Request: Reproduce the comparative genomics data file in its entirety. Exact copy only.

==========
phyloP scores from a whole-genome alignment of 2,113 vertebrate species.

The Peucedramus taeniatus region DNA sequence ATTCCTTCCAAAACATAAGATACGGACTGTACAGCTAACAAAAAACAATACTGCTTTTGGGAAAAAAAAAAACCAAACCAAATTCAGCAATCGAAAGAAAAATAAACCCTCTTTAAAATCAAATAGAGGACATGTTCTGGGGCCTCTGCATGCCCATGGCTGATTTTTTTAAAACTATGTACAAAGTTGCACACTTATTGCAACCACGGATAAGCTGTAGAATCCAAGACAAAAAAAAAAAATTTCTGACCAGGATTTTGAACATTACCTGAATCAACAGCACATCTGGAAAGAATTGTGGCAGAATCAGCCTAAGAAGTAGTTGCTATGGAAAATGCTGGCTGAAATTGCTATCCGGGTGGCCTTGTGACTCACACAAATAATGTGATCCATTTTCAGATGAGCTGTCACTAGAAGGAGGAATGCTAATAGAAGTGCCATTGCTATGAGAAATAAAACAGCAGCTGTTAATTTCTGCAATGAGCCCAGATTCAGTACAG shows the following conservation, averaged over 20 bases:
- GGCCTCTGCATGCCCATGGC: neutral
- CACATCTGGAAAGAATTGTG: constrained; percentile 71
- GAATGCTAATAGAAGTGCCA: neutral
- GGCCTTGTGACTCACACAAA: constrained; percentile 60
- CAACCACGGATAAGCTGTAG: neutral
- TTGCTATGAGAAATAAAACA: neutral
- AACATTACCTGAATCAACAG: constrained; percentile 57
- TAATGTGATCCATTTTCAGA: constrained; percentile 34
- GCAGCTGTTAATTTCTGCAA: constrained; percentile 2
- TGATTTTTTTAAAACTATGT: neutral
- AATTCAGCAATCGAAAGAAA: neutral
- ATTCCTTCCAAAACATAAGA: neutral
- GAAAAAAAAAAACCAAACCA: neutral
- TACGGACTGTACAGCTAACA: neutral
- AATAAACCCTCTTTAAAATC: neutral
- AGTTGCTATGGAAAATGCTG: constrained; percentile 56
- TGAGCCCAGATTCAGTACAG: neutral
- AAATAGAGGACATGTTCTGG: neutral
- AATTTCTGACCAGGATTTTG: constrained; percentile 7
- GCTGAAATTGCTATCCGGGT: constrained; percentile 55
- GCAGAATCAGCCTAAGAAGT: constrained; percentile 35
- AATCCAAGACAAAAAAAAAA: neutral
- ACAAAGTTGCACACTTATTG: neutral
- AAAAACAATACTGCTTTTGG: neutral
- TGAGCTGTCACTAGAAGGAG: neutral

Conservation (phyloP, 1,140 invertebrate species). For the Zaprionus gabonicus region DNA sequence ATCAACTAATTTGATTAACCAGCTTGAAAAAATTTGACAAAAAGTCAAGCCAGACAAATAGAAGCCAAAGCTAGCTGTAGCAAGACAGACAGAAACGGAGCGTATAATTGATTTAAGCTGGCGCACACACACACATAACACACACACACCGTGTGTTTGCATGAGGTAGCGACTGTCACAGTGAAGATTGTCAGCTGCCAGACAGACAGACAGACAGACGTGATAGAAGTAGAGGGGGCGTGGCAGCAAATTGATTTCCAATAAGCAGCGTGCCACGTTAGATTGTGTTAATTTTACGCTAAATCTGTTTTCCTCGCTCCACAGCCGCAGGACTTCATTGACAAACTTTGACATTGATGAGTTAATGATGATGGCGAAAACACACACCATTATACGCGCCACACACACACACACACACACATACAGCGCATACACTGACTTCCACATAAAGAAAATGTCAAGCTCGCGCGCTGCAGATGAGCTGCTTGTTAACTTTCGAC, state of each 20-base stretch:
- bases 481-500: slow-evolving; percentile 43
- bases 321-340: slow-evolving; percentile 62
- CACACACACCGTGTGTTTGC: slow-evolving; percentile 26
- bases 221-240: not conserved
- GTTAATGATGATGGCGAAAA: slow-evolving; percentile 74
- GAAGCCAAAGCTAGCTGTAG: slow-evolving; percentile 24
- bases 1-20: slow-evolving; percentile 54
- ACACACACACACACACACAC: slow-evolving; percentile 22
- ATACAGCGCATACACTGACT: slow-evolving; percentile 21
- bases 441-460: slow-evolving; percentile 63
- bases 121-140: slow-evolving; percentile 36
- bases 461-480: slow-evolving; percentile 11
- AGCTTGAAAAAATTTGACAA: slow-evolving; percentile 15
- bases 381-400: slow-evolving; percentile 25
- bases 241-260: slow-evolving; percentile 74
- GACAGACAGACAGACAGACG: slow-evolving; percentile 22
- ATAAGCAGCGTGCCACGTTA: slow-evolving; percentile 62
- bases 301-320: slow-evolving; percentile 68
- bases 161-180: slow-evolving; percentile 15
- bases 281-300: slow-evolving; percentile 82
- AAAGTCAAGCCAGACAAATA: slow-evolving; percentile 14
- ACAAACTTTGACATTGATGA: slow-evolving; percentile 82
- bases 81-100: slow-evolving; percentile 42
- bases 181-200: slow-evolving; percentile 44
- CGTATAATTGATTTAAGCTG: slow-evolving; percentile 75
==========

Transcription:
phyloP scores from a whole-genome alignment of 2,113 vertebrate species.

The Peucedramus taeniatus region DNA sequence ATTCCTTCCAAAACATAAGATACGGACTGTACAGCTAACAAAAAACAATACTGCTTTTGGGAAAAAAAAAAACCAAACCAAATTCAGCAATCGAAAGAAAAATAAACCCTCTTTAAAATCAAATAGAGGACATGTTCTGGGGCCTCTGCATGCCCATGGCTGATTTTTTTAAAACTATGTACAAAGTTGCACACTTATTGCAACCACGGATAAGCTGTAGAATCCAAGACAAAAAAAAAAAATTTCTGACCAGGATTTTGAACATTACCTGAATCAACAGCACATCTGGAAAGAATTGTGGCAGAATCAGCCTAAGAAGTAGTTGCTATGGAAAATGCTGGCTGAAATTGCTATCCGGGTGGCCTTGTGACTCACACAAATAATGTGATCCATTTTCAGATGAGCTGTCACTAGAAGGAGGAATGCTAATAGAAGTGCCATTGCTATGAGAAATAAAACAGCAGCTGTTAATTTCTGCAATGAGCCCAGATTCAGTACAG shows the following conservation, averaged over 20 bases:
- GGCCTCTGCATGCCCATGGC: neutral
- CACATCTGGAAAGAATTGTG: constrained; percentile 71
- GAATGCTAATAGAAGTGCCA: neutral
- GGCCTTGTGACTCACACAAA: constrained; percentile 60
- CAACCACGGATAAGCTGTAG: neutral
- TTGCTATGAGAAATAAAACA: neutral
- AACATTACCTGAATCAACAG: constrained; percentile 57
- TAATGTGATCCATTTTCAGA: constrained; percentile 34
- GCAGCTGTTAATTTCTGCAA: constrained; percentile 2
- TGATTTTTTTAAAACTATGT: neutral
- AATTCAGCAATCGAAAGAAA: neutral
- ATTCCTTCCAAAACATAAGA: neutral
- GAAAAAAAAAAACCAAACCA: neutral
- TACGGACTGTACAGCTAACA: neutral
- AATAAACCCTCTTTAAAATC: neutral
- AGTTGCTATGGAAAATGCTG: constrained; percentile 56
- TGAGCCCAGATTCAGTACAG: neutral
- AAATAGAGGACATGTTCTGG: neutral
- AATTTCTGACCAGGATTTTG: constrained; percentile 7
- GCTGAAATTGCTATCCGGGT: constrained; percentile 55
- GCAGAATCAGCCTAAGAAGT: constrained; percentile 35
- AATCCAAGACAAAAAAAAAA: neutral
- ACAAAGTTGCACACTTATTG: neutral
- AAAAACAATACTGCTTTTGG: neutral
- TGAGCTGTCACTAGAAGGAG: neutral

Conservation (phyloP, 1,140 invertebrate species). For the Zaprionus gabonicus region DNA sequence ATCAACTAATTTGATTAACCAGCTTGAAAAAATTTGACAAAAAGTCAAGCCAGACAAATAGAAGCCAAAGCTAGCTGTAGCAAGACAGACAGAAACGGAGCGTATAATTGATTTAAGCTGGCGCACACACACACATAACACACACACACCGTGTGTTTGCATGAGGTAGCGACTGTCACAGTGAAGATTGTCAGCTGCCAGACAGACAGACAGACAGACGTGATAGAAGTAGAGGGGGCGTGGCAGCAAATTGATTTCCAATAAGCAGCGTGCCACGTTAGATTGTGTTAATTTTACGCTAAATCTGTTTTCCTCGCTCCACAGCCGCAGGACTTCATTGACAAACTTTGACATTGATGAGTTAATGATGATGGCGAAAACACACACCATTATACGCGCCACACACACACACACACACACATACAGCGCATACACTGACTTCCACATAAAGAAAATGTCAAGCTCGCGCGCTGCAGATGAGCTGCTTGTTAACTTTCGAC, state of each 20-base stretch:
- bases 481-500: slow-evolving; percentile 43
- bases 321-340: slow-evolving; percentile 62
- CACACACACCGTGTGTTTGC: slow-evolving; percentile 26
- bases 221-240: not conserved
- GTTAATGATGATGGCGAAAA: slow-evolving; percentile 74
- GAAGCCAAAGCTAGCTGTAG: slow-evolving; percentile 24
- bases 1-20: slow-evolving; percentile 54
- ACACACACACACACACACAC: slow-evolving; percentile 22
- ATACAGCGCATACACTGACT: slow-evolving; percentile 21
- bases 441-460: slow-evolving; percentile 63
- bases 121-140: slow-evolving; percentile 36
- bases 461-480: slow-evolving; percentile 11
- AGCTTGAAAAAATTTGACAA: slow-evolving; percentile 15
- bases 381-400: slow-evolving; percentile 25
- bases 241-260: slow-evolving; percentile 74
- GACAGACAGACAGACAGACG: slow-evolving; percentile 22
- ATAAGCAGCGTGCCACGTTA: slow-evolving; percentile 62
- bases 301-320: slow-evolving; percentile 68
- bases 161-180: slow-evolving; percentile 15
- bases 281-300: slow-evolving; percentile 82
- AAAGTCAAGCCAGACAAATA: slow-evolving; percentile 14
- ACAAACTTTGACATTGATGA: slow-evolving; percentile 82
- bases 81-100: slow-evolving; percentile 42
- bases 181-200: slow-evolving; percentile 44
- CGTATAATTGATTTAAGCTG: slow-evolving; percentile 75